Things are pretty calm on and around Long Island now. The bright sun has been out and it’s predicted to be beautifully sunny for the next few days. Torrid summer heat will mean almost record breaking temperatures approaching the mid 90s.
Sounds great, right?
Slowly but surely, the utilities and the retailers are pausing. They’ve heard about the havoc– the over hundred mile wind and rain damage that Hurricane Earl is causing far south in the Caribbean and Puerto Rico.
It was just a couple of days ago that gas stations were reducing prices to levels we haven’t seen awhile. Reducing prices even in anticipation of a busier than usual Labor Day weekend travel period.
But Hurricane Earl is causing businesses on Long Island as well as up and down the East Coast, to review their plans, adjust their pricing and prepare for the hordes of shoppers that are beginning to trickle in before the flood begins.
Remember the quick tornado-like storms that hit Long Island and other areas back on June 24th and then again in July? Remember how most people weren’t prepared? Remember how Tree Services seemed to come out of the woodwork?
This time, with the clock ticking, and even though the professional weather forecasters are hedging their bets about the track of Hurricane Earl.
On Long Island in particular, the main utility, LIPA-the Long Island Power Authority, is sending out email messages and getting the news out that the time to prepare is now. Storm preparation brochures are being sent out. The utility websites offer plans and suggestions about what to do in the event that the hurricane hits. Information and instructions are being distributed now.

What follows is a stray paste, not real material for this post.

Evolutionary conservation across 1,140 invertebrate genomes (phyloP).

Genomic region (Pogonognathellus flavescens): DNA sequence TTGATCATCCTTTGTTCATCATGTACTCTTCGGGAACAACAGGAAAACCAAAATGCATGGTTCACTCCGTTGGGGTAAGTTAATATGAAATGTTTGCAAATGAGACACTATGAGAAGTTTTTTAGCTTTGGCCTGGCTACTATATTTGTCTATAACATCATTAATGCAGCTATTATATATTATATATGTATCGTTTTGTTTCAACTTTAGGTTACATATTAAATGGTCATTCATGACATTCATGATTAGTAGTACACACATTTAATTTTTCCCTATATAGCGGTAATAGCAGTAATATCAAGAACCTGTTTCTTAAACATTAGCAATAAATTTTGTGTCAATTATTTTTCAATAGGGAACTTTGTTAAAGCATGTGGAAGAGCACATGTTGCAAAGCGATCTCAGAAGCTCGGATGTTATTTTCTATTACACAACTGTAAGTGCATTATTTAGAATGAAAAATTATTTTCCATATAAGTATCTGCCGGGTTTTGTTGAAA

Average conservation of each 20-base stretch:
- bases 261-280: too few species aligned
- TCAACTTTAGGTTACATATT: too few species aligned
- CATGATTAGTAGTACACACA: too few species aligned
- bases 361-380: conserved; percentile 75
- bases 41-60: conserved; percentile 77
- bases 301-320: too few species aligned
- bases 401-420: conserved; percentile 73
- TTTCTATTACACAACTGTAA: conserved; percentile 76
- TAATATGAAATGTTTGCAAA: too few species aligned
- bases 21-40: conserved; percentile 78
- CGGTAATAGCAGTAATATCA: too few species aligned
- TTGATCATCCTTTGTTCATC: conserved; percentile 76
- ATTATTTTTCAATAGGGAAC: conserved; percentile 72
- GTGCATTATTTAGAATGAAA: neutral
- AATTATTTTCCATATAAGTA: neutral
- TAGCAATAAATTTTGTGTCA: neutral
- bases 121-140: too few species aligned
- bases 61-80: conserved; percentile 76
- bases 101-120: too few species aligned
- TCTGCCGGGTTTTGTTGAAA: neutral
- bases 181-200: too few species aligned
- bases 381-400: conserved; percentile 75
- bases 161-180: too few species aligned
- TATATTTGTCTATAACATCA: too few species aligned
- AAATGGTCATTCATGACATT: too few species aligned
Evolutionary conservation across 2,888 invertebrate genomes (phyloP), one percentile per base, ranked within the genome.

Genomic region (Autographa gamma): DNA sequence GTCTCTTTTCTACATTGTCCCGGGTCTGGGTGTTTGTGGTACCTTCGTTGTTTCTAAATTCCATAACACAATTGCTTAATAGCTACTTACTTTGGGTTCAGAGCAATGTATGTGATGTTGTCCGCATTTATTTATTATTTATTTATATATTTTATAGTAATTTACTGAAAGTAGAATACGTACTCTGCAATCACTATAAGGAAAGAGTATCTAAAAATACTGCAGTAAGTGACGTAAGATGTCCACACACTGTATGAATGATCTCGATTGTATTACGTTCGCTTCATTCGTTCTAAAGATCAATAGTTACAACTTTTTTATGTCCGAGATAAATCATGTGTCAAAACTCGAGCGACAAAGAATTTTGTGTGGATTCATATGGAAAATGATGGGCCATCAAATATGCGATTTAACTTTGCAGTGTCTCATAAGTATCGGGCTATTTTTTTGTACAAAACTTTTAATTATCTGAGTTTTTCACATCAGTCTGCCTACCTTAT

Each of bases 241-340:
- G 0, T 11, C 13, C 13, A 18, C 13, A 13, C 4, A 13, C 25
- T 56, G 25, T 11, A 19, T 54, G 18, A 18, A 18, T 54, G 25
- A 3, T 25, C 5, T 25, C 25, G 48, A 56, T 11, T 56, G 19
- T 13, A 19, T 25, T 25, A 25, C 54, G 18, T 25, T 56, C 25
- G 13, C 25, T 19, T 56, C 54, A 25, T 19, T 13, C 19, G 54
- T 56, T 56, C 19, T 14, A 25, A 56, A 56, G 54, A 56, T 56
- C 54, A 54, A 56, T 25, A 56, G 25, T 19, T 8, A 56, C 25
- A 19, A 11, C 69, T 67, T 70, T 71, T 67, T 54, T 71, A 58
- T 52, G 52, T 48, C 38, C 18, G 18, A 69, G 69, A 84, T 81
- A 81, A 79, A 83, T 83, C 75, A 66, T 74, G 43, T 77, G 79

In the event of a potential evacuation, we’re being advised to fill up our gas tanks–so much for short or no lines. Fill up ASAP.
Town governments are making sure that they are prepared for the unexpected, making sure, for example, their reverse calling programs are in place to notify area residents with recorded updates. Local governments are also checking into opening evacuation centers in schools and other facilities where available.
Terms like Offices of Emergency Management are taking on significant importance as the hours move toward a potential devastating rain pattern.
Batteries, flashlights, bottled water, canned food supplies, pet supplies, contact information, changes of clothes…anything you can think of that you would need in an emergency is worth seriously thinking about getting right now.
Radio stations, TV stations, newspapers and in today’s instant news information arena-websites, tweets and emails are taking this all very seriously.
When people say that Long Island in particular is due for a major blockbuster hurricane, one has to wonder if Hurricane Earl is in fact, the big one.
Stay tuned. And stay safe.